ODC notified the Court of respondent's Texas resignation and sought clarification as to whether to proceed with the scheduled evidentiary hearing on respondent's formal charges in light of the discovery of the resignation. The Court ordered the parties to proceed with the hearing as scheduled and further notified respondent, pursuant to Rule 29(b), RLDE, Rule 413, SCACR, she had thirty days from the date of the order to inform the Court of any claim she may have that imposition of discipline identical to that imposed by the Texas Supreme Court should not be imposed in this state and the reason(s) for that claim. In re Meehan, S.C. Sup. Ct. Order dated Aug. 16, 2018.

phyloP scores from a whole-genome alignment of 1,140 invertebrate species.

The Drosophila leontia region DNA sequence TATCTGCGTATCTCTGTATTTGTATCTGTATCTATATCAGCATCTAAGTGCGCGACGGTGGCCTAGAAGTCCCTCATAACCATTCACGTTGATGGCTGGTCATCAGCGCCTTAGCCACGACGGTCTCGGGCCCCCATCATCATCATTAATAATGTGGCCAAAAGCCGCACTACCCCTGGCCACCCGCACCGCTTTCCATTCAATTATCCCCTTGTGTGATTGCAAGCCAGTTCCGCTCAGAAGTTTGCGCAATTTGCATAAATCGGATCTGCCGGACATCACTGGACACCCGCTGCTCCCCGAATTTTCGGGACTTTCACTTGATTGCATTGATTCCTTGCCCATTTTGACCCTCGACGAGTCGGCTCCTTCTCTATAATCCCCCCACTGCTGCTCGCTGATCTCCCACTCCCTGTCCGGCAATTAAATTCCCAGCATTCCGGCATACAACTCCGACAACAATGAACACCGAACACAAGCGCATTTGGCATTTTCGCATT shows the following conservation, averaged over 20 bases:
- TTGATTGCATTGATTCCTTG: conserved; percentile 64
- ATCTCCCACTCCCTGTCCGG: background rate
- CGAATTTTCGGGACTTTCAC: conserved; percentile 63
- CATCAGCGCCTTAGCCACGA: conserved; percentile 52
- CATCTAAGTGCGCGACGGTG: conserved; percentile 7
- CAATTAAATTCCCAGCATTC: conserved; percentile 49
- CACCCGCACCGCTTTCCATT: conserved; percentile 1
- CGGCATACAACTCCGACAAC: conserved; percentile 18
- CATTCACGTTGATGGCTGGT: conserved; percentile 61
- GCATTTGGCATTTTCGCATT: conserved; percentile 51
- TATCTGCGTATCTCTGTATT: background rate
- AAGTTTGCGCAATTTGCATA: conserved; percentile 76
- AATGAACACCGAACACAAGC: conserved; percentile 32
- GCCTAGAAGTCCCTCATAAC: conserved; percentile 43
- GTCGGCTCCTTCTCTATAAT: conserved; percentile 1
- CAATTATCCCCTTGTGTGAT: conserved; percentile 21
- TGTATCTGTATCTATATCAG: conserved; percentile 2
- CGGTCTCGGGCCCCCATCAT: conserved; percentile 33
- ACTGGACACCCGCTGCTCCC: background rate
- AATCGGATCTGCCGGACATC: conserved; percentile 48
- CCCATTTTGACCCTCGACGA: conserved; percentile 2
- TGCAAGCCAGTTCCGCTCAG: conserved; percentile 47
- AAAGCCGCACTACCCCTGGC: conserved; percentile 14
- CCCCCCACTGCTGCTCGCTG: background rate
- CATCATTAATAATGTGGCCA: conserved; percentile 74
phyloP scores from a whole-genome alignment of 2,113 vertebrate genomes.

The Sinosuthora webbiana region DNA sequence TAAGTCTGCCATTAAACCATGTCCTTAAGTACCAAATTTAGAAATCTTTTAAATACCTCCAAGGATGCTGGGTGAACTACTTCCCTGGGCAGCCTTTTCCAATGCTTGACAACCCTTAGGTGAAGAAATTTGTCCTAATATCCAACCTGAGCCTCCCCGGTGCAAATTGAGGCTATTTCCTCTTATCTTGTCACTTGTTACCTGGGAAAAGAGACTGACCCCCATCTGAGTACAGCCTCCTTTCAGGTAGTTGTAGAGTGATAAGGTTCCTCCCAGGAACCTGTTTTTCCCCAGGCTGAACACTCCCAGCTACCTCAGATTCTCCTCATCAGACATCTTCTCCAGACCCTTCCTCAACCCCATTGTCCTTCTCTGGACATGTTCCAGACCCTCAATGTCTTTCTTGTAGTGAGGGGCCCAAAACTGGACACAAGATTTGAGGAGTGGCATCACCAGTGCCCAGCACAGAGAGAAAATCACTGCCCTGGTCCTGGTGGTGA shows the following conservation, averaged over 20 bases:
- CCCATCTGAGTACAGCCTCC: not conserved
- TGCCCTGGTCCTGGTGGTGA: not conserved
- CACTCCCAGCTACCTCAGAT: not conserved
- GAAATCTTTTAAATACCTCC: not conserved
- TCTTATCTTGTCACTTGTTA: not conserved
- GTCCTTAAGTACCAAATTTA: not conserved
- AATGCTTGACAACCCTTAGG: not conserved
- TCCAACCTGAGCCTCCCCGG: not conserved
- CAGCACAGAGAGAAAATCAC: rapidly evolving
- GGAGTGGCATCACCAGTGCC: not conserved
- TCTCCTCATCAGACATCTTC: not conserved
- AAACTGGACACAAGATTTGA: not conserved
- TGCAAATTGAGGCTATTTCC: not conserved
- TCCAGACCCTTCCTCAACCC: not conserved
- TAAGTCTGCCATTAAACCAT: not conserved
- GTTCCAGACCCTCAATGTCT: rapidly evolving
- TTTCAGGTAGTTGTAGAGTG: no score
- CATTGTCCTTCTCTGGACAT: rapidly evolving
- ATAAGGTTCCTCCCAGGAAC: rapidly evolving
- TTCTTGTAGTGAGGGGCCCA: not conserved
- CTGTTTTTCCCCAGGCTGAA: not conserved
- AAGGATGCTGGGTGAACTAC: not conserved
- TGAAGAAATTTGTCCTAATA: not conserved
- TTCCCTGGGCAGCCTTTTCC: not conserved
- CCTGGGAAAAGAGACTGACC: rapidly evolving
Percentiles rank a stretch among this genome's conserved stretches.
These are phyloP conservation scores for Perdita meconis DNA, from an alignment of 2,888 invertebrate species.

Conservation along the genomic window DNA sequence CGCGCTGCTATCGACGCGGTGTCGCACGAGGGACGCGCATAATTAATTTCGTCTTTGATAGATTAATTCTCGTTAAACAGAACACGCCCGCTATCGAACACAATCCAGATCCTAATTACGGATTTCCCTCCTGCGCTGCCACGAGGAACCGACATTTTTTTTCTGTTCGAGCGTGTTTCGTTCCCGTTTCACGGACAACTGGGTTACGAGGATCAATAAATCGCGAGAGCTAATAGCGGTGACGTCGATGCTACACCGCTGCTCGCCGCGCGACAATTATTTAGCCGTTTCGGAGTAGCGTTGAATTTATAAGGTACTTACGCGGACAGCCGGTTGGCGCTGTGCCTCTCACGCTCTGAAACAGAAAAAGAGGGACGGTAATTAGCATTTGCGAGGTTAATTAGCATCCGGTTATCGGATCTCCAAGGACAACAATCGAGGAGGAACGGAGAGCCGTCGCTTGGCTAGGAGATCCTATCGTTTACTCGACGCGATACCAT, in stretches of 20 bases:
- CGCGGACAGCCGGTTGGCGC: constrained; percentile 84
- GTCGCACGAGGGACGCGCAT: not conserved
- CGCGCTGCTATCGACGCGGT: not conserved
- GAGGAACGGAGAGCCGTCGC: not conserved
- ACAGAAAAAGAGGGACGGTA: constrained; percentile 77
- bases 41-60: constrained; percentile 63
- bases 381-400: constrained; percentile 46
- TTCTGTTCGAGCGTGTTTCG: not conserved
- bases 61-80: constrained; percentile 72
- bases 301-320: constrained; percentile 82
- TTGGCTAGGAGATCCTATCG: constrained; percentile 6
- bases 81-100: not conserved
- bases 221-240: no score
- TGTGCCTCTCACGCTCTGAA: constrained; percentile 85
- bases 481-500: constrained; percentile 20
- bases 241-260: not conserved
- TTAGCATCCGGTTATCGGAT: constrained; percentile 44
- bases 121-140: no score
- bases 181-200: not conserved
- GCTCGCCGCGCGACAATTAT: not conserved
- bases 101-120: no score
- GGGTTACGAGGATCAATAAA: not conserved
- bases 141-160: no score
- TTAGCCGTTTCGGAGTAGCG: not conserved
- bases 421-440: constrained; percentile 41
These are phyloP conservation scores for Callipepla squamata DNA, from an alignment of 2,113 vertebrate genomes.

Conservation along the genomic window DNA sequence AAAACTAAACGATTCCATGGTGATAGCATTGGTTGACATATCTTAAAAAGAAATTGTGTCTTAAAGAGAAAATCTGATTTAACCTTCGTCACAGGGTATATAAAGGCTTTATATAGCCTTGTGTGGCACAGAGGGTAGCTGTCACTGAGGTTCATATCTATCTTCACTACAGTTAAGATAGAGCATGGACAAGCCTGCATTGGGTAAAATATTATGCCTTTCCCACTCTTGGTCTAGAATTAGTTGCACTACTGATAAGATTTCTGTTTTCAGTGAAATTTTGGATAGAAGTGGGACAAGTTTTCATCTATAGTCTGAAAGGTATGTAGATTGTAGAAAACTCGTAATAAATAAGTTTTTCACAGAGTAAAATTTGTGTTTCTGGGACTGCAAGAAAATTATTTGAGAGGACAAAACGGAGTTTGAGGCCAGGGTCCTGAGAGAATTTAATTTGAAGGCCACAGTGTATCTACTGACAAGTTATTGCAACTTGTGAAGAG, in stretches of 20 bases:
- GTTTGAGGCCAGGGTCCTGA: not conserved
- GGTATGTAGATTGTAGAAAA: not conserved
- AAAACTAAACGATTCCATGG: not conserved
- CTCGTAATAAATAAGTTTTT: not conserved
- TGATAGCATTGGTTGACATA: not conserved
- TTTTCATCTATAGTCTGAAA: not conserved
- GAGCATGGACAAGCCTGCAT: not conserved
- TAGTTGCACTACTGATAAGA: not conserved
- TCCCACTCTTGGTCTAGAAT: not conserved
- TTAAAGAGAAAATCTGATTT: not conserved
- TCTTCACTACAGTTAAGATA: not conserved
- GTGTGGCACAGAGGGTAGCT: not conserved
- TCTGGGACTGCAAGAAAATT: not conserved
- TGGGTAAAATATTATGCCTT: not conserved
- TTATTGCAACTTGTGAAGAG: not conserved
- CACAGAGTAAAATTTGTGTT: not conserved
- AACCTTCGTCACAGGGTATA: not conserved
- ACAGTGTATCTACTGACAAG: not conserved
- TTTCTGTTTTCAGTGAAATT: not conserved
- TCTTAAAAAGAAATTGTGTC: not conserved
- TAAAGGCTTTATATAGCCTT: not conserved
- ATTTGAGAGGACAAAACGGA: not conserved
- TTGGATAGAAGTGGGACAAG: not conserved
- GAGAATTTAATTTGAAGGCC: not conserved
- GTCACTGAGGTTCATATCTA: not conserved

In response, respondent argued she was not required to report her Texas resignation in lieu of discipline pursuant to Rule 29(a), RLDE, and, even if the rule applied to her resignation from the Texas State Bar, she should not face reciprocal discipline in South Carolina because the South Carolina resignation in lieu of discipline rule differs from the Texas rule.2 Specifically, respondent argued requiring her to resign in lieu of discipline in South Carolina would result in a greater punishment in this state than she received in Texas because, while she may apply for reinstatement in Texas, she would be prevented from ever applying for reinstatement in South Carolina.